Pennsylvania is one of only six states that denies inmates sentenced to life in prison the possibility of parole. While Philadelphia housed just 370 elderly prisoners in 1980, there are now more than 8,000 elderly inmates confined in Philadelphia prisons, including the Graterford State Correctional Institution located in Schwenksville, PA. “The Mayor of Graterford,” a social justice documentary produced by students at Villanova University, examines the issue of life without parole sentencing and the commutation process in Pennsylvania through the experiences of current and former inmates. “The Mayor of Graterford” will premiere at 7 p.m., May 5 at the Connelly Center Cinema on Villanova University’s main campus. The screening is free and open to the public.
The documentary follows Tyrone Werts, a former Graterford prisoner nicknamed the “Mayor of Graterford” by other inmates at the facility, who was sentenced to life without parole in 1975 for second degree murder following a crime committed by his friend. During his time at Graterford, Tyrone received his GED, as well as a degree from Villanova University. Tyrone served more than 36 years with an impeccable prison record until his sentence was commuted in 2010. Commutation is the only outlet through which prisoners serving a life sentence can argue their case in hopes of gaining their freedom.
“The Mayor of Graterford tells the story of an ex-con reuniting with the men who became like his family over the decades he spent incarcerated and details the commutation process in Pennsylvania,” said Jack McCarthy, student director of the film. “Directing this film has been the single most rewarding college experience during my four years at Villanova University. Not only has this film pushed me to grow as a filmmaker, but also as a human being.”
The documentary addresses concerns for juveniles who have been sentenced to life without parole, and were granted their right to parole following the 2012 Supreme Court case Miller v. Alabama, which held that mandatory life sentences without the possibility of parole were unconstitutional for juvenile offenders. A later Supreme Court case, Montgomery v. Louisiana (2016), ensured that this decision applies retroactively for juveniles currently serving life sentences.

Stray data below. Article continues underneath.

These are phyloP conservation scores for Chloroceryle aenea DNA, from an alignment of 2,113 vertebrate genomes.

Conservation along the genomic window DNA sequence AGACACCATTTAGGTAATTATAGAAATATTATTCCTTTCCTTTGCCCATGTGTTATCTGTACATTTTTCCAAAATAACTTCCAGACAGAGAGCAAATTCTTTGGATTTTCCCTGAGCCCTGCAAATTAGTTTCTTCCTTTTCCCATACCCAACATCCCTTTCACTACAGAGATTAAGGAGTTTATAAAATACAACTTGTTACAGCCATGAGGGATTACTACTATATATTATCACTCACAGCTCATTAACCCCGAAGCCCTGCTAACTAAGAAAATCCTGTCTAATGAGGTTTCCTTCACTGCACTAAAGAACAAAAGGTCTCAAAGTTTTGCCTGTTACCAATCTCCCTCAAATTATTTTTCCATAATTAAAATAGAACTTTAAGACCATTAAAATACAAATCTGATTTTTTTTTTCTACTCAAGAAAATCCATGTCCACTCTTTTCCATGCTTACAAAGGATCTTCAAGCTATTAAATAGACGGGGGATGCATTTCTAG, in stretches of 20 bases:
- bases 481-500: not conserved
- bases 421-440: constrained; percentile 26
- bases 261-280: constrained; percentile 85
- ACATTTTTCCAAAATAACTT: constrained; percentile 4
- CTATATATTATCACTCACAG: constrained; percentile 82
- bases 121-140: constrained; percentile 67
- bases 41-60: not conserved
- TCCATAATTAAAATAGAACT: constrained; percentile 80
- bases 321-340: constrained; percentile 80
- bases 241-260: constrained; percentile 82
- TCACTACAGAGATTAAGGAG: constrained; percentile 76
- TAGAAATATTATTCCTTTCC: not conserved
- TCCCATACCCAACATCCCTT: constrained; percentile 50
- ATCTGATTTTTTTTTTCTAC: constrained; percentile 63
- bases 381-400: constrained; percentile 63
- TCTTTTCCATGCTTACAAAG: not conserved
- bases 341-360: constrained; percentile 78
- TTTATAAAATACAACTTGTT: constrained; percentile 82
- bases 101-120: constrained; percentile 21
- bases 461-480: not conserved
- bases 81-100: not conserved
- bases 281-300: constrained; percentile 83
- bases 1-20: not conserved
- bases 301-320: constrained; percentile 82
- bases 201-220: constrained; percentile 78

The film also follows John Pace, a former juvenile lifer who was released after serving 30 years in prison for a crime committed when he was 17-years-old. Pace now works alongside Werts with the Inside-Out Prison Exchange Program, which helps newly freed inmates reintegrate into society. Together, Pace and Werts advocate for the friends and fellow lifers they left behind, and have become role models in the fight for prison reform.
“The students in our class and the professors worked very hard to present a thoughtful, balanced look into the issue of life without parole sentencing in Pennsylvania,” said Stephen McWilliams, PhD, MFA, and Director of the Social Justice Documentary program. “The students and professors learned a great deal about the complexities and imperfections of our criminal justice system and the enormous challenges faced by those entrusted in providing ‘justice for all.’”
Other interviewees in the film include former Pennsylvania Governor Ed Rendell, who commuted Werts’ sentence in 2010; Pennsylvania State House Representative Jason Dawkins, who has introduced a bill which would eliminate life without parole and grant lifers who have already served 15 years or more eligibility for parole; John Wetzel, the current Pennsylvania Secretary of Corrections; Mark Singel, former Lieutenant Governor of Pennsylvania; and Ernie Preate, former Attorney General of Pennsylvania.
The trailer for “The Mayor of Graterford” is available for viewing at this link.